But it must be remembered that water vapor is the dominant greenhouse gas, and it must be considered in any such calculations, as it was by van Wijngaarden. And the effect of water vapor is included in the temperature trends calculationed by Christy.
By contrast, the IPCC claims a doubling of CO2 will increase temperatures by 3ºC (plus or minus 1.5 ºC). Evidence suggests that to get that much warming would require at least another doubling of CO2 to 1640 parts per million. To reach the high end of the IPCC estimates would require yet another doubling to 3280 parts per million. Such calculations indicate that there is no end to the earth’s fossil fuels — quite the opposite to what was claimed in the 1970s. IPCC’s estimates of up to 10 ºC require an absurd amount of CO2.
Many of the IPCC models have what Judith Curry calls long, fat tails. A virtual unending of the amount of warming that may happen with increasing CO2. Based on what is happening in the atmosphere, such models are ludicrous. See links under Challenging the Orthodoxy.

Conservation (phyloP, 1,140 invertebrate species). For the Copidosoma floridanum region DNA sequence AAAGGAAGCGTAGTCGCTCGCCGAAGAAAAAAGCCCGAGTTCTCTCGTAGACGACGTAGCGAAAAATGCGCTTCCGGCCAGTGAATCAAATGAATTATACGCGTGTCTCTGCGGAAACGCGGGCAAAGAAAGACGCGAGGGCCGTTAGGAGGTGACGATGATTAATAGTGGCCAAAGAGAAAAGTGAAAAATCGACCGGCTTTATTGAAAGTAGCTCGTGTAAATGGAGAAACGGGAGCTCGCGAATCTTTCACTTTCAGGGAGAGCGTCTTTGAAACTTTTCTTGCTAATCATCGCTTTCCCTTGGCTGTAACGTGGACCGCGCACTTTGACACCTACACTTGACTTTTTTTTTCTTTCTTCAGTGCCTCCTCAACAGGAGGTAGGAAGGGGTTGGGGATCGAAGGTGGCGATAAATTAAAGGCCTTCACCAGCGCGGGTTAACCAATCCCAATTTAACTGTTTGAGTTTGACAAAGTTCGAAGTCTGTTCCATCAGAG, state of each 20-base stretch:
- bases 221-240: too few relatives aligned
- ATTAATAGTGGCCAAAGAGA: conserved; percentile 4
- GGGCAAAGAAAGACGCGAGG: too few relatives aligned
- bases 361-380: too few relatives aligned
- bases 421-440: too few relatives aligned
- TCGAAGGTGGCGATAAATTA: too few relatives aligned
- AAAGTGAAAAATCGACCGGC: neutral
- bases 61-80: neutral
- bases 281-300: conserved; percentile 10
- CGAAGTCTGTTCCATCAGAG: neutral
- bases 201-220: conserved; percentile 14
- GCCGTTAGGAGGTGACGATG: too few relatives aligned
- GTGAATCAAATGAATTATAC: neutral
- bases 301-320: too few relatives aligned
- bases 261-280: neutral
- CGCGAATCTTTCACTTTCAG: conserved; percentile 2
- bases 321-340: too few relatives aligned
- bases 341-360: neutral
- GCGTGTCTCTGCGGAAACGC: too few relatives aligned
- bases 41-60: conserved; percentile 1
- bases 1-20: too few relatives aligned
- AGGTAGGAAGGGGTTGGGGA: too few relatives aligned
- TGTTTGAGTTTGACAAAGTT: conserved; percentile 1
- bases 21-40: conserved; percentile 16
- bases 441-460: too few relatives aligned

Science – a Political Slogan: The US political season is open, and the term science is being used as a political slogan more frequently than in recent years, though it has often been used in the past. A political poster child is climate change / global warming. How increasing carbon dioxide causes global cooling is not clear, but why bother with messy details?
Unfortunately, the leadership of a large collection of medical groups, including the American Medical Association, the American Heart Association, etc. have issued a “Call to Action on Climate, Health, and Equity: A Political Action Agenda. It states: